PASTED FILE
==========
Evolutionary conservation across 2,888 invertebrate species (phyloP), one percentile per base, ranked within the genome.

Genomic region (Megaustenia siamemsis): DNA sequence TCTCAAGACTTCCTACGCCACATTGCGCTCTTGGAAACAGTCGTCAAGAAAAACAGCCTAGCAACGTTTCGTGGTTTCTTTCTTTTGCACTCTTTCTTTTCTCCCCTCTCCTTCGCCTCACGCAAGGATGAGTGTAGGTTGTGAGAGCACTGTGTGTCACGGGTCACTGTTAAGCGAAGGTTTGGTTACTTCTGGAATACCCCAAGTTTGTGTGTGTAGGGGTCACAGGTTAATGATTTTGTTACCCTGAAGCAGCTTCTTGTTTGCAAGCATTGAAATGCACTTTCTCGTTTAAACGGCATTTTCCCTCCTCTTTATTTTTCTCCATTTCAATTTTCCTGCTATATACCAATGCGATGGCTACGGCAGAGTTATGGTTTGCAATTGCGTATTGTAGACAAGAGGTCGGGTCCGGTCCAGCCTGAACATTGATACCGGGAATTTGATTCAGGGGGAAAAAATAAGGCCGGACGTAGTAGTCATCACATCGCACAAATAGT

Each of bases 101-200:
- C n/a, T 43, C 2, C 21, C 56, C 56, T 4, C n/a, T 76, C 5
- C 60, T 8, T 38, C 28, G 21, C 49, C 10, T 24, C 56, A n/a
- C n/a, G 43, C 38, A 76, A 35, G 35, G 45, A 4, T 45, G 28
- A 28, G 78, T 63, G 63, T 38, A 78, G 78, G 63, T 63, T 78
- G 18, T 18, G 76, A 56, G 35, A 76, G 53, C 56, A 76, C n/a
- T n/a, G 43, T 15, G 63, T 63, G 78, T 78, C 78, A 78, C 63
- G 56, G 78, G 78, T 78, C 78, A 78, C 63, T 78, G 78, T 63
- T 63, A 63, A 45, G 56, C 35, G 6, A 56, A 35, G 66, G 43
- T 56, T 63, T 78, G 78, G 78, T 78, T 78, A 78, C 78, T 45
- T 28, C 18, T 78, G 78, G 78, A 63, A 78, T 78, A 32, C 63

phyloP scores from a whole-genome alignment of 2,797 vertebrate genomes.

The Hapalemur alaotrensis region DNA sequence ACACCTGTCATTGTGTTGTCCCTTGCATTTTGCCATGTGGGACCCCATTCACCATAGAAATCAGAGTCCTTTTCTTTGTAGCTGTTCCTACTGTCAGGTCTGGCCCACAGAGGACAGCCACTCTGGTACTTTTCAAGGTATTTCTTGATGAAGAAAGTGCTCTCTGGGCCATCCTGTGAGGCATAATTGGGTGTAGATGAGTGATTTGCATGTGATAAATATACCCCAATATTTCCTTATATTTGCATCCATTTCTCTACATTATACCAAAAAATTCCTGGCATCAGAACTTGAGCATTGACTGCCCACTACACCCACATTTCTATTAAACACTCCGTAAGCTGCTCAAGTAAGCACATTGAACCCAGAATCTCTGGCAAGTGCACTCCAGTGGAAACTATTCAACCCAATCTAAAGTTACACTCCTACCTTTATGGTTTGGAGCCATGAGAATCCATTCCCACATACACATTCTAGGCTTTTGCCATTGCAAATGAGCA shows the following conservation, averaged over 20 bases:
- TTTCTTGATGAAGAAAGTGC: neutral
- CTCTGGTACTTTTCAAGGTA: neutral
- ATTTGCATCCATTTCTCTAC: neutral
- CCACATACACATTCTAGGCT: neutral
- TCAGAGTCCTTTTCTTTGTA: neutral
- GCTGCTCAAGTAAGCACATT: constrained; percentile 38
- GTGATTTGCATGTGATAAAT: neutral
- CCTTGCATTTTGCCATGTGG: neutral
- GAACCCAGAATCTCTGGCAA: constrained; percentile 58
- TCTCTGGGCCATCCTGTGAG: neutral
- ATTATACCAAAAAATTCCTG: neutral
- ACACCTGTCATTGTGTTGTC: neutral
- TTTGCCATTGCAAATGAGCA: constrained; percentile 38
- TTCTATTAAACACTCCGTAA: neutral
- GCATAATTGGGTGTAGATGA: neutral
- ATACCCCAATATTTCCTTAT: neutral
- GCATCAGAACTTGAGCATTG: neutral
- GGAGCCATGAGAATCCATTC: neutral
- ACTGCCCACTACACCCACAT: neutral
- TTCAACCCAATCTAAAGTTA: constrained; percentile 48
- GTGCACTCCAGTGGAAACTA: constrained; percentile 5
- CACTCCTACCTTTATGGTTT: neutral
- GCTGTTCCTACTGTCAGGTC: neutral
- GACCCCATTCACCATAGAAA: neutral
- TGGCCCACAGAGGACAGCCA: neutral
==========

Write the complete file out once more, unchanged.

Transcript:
Evolutionary conservation across 2,888 invertebrate species (phyloP), one percentile per base, ranked within the genome.

Genomic region (Megaustenia siamemsis): DNA sequence TCTCAAGACTTCCTACGCCACATTGCGCTCTTGGAAACAGTCGTCAAGAAAAACAGCCTAGCAACGTTTCGTGGTTTCTTTCTTTTGCACTCTTTCTTTTCTCCCCTCTCCTTCGCCTCACGCAAGGATGAGTGTAGGTTGTGAGAGCACTGTGTGTCACGGGTCACTGTTAAGCGAAGGTTTGGTTACTTCTGGAATACCCCAAGTTTGTGTGTGTAGGGGTCACAGGTTAATGATTTTGTTACCCTGAAGCAGCTTCTTGTTTGCAAGCATTGAAATGCACTTTCTCGTTTAAACGGCATTTTCCCTCCTCTTTATTTTTCTCCATTTCAATTTTCCTGCTATATACCAATGCGATGGCTACGGCAGAGTTATGGTTTGCAATTGCGTATTGTAGACAAGAGGTCGGGTCCGGTCCAGCCTGAACATTGATACCGGGAATTTGATTCAGGGGGAAAAAATAAGGCCGGACGTAGTAGTCATCACATCGCACAAATAGT

Each of bases 101-200:
- C n/a, T 43, C 2, C 21, C 56, C 56, T 4, C n/a, T 76, C 5
- C 60, T 8, T 38, C 28, G 21, C 49, C 10, T 24, C 56, A n/a
- C n/a, G 43, C 38, A 76, A 35, G 35, G 45, A 4, T 45, G 28
- A 28, G 78, T 63, G 63, T 38, A 78, G 78, G 63, T 63, T 78
- G 18, T 18, G 76, A 56, G 35, A 76, G 53, C 56, A 76, C n/a
- T n/a, G 43, T 15, G 63, T 63, G 78, T 78, C 78, A 78, C 63
- G 56, G 78, G 78, T 78, C 78, A 78, C 63, T 78, G 78, T 63
- T 63, A 63, A 45, G 56, C 35, G 6, A 56, A 35, G 66, G 43
- T 56, T 63, T 78, G 78, G 78, T 78, T 78, A 78, C 78, T 45
- T 28, C 18, T 78, G 78, G 78, A 63, A 78, T 78, A 32, C 63

phyloP scores from a whole-genome alignment of 2,797 vertebrate genomes.

The Hapalemur alaotrensis region DNA sequence ACACCTGTCATTGTGTTGTCCCTTGCATTTTGCCATGTGGGACCCCATTCACCATAGAAATCAGAGTCCTTTTCTTTGTAGCTGTTCCTACTGTCAGGTCTGGCCCACAGAGGACAGCCACTCTGGTACTTTTCAAGGTATTTCTTGATGAAGAAAGTGCTCTCTGGGCCATCCTGTGAGGCATAATTGGGTGTAGATGAGTGATTTGCATGTGATAAATATACCCCAATATTTCCTTATATTTGCATCCATTTCTCTACATTATACCAAAAAATTCCTGGCATCAGAACTTGAGCATTGACTGCCCACTACACCCACATTTCTATTAAACACTCCGTAAGCTGCTCAAGTAAGCACATTGAACCCAGAATCTCTGGCAAGTGCACTCCAGTGGAAACTATTCAACCCAATCTAAAGTTACACTCCTACCTTTATGGTTTGGAGCCATGAGAATCCATTCCCACATACACATTCTAGGCTTTTGCCATTGCAAATGAGCA shows the following conservation, averaged over 20 bases:
- TTTCTTGATGAAGAAAGTGC: neutral
- CTCTGGTACTTTTCAAGGTA: neutral
- ATTTGCATCCATTTCTCTAC: neutral
- CCACATACACATTCTAGGCT: neutral
- TCAGAGTCCTTTTCTTTGTA: neutral
- GCTGCTCAAGTAAGCACATT: constrained; percentile 38
- GTGATTTGCATGTGATAAAT: neutral
- CCTTGCATTTTGCCATGTGG: neutral
- GAACCCAGAATCTCTGGCAA: constrained; percentile 58
- TCTCTGGGCCATCCTGTGAG: neutral
- ATTATACCAAAAAATTCCTG: neutral
- ACACCTGTCATTGTGTTGTC: neutral
- TTTGCCATTGCAAATGAGCA: constrained; percentile 38
- TTCTATTAAACACTCCGTAA: neutral
- GCATAATTGGGTGTAGATGA: neutral
- ATACCCCAATATTTCCTTAT: neutral
- GCATCAGAACTTGAGCATTG: neutral
- GGAGCCATGAGAATCCATTC: neutral
- ACTGCCCACTACACCCACAT: neutral
- TTCAACCCAATCTAAAGTTA: constrained; percentile 48
- GTGCACTCCAGTGGAAACTA: constrained; percentile 5
- CACTCCTACCTTTATGGTTT: neutral
- GCTGTTCCTACTGTCAGGTC: neutral
- GACCCCATTCACCATAGAAA: neutral
- TGGCCCACAGAGGACAGCCA: neutral